Saturday, January 17, 2009

January 17, 2009

*** I am recuperating well from the surgery I had on January 9th. I am still waiting to learn the results of the biopsy but am confident it will be negative.

***It is bitter cold here in western Massachusetts with the temp reaching -17 two nights ago, and more snow is expected tonight and tomorrow. This is how it should be in New England in January.

***Two days and thirteen hours until the inauguration. A friend came back a few months ago after living in France for two years. She brought with her a bottle of champagne which she has been saving for a special occasion, and that occasion, she decided, is to toast President Obama and a new era in United States history. January 12 was "Coming of Age Day" in Japan. Tuesday, January 20, will be Coming of Age Day for this nation.

***For those of you who may be curious as to what I sound like, I was interviewed this week by radio station WBUR in Boston. Click on the link to hear some of my thoughts on the coming Obama administration and to see a few of the photographs I took in the South in 1966.

In last Sunday's "New York Times Book Review," there was an essay-review of a book, Little Rebels: A Collectioin of Radical Children's Literature . The reviewer, Caleb Crain, referred to "High John the Conqueror", a folk tale I'd retold in my Black Folktales (1969). I wrote a letter to the NYTBR in response to his stupid remark. In case the Times does not publish it, here it is:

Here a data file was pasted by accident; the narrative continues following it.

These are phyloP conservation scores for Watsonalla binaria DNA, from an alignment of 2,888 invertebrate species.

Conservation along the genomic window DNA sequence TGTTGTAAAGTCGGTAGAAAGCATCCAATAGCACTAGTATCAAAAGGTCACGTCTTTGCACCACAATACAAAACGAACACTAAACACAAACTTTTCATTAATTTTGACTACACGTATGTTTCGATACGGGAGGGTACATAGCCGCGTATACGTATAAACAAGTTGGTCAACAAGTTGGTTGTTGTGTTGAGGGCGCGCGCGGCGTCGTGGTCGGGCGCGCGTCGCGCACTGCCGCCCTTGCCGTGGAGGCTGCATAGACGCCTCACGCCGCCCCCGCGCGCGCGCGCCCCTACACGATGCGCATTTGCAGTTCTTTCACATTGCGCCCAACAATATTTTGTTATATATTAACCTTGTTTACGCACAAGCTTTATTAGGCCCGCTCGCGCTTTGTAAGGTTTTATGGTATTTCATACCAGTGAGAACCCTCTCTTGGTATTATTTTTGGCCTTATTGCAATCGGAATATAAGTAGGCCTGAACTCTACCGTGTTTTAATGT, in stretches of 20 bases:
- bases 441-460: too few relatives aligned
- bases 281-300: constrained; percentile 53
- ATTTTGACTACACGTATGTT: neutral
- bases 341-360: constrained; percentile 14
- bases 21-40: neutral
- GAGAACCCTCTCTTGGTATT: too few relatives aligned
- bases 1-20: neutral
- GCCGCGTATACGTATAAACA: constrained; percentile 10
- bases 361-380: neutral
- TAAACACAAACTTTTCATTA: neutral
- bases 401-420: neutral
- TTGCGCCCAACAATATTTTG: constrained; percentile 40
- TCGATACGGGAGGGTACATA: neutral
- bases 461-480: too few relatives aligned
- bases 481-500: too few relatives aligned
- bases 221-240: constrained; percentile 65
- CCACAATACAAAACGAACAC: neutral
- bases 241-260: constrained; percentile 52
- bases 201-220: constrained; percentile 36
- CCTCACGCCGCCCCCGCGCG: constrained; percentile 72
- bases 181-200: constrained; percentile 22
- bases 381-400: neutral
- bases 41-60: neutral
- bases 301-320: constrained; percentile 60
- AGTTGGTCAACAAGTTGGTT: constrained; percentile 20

"In Caleb Crain’s essay, 'Children of the Left, Unite!' (Jan. 11), reference is made to my retelling of the 'High John the Conqueror' folk tales (Black Folktales, 1969). Crain characterizes their inclusion in Little Rebels: A Collection of Radical Children’s Literature, the subject of his essay, as 'Inappropriate' because the anthology’s editors give 'no warning' that the tale 'deploys the N-word with gusto.' The High John the Conqueror tales originated in slavery when 'the N-word' was a part of the ordinary speech of blacks and whites. Its use in this (and many other tales from slavery) show how the 'N-word' was used by slaves to show affection for each other as well as to make class distinctions between those who worked in the plantation owner’s house and those who worked in the field. How the word was used revealed much about the sociology of the slave community. And yes, the word was often used with 'gusto', and appropriately so."

Julius Lester

1 comment:

EnnaVic said...

Glad you are recovering well from the surgery - I hope all will be well.

I will also be crying when Obama makes his pledge - I'm getting up at 5:30am to watch. I am not an American. I still cringe at the fact that when I lived in the US for a year in the 1970's (father was teaching in a US university ) I was made to pledge allegiance to the flag. I was hugely offended, even then as an 8yo, that I should be made to recite a pledge to someone else's flag when I was very proud of my own country and belonged nowhere else...

But Obama brings hope to the rest of the world as well as the US. A lot of pressure on him - but I think if he even accomplishes even a tiny percent of what people are hoping for it will make a difference. And to be honest if he does absolutely nothing even that will be a huge improvement on the last 8 years.

I'm also looking forward to the poem - but would have loved it to be Maya Angelou writing / presenting it now. Would have been a perfect match to the occasion.

Enjoy Inauguration Day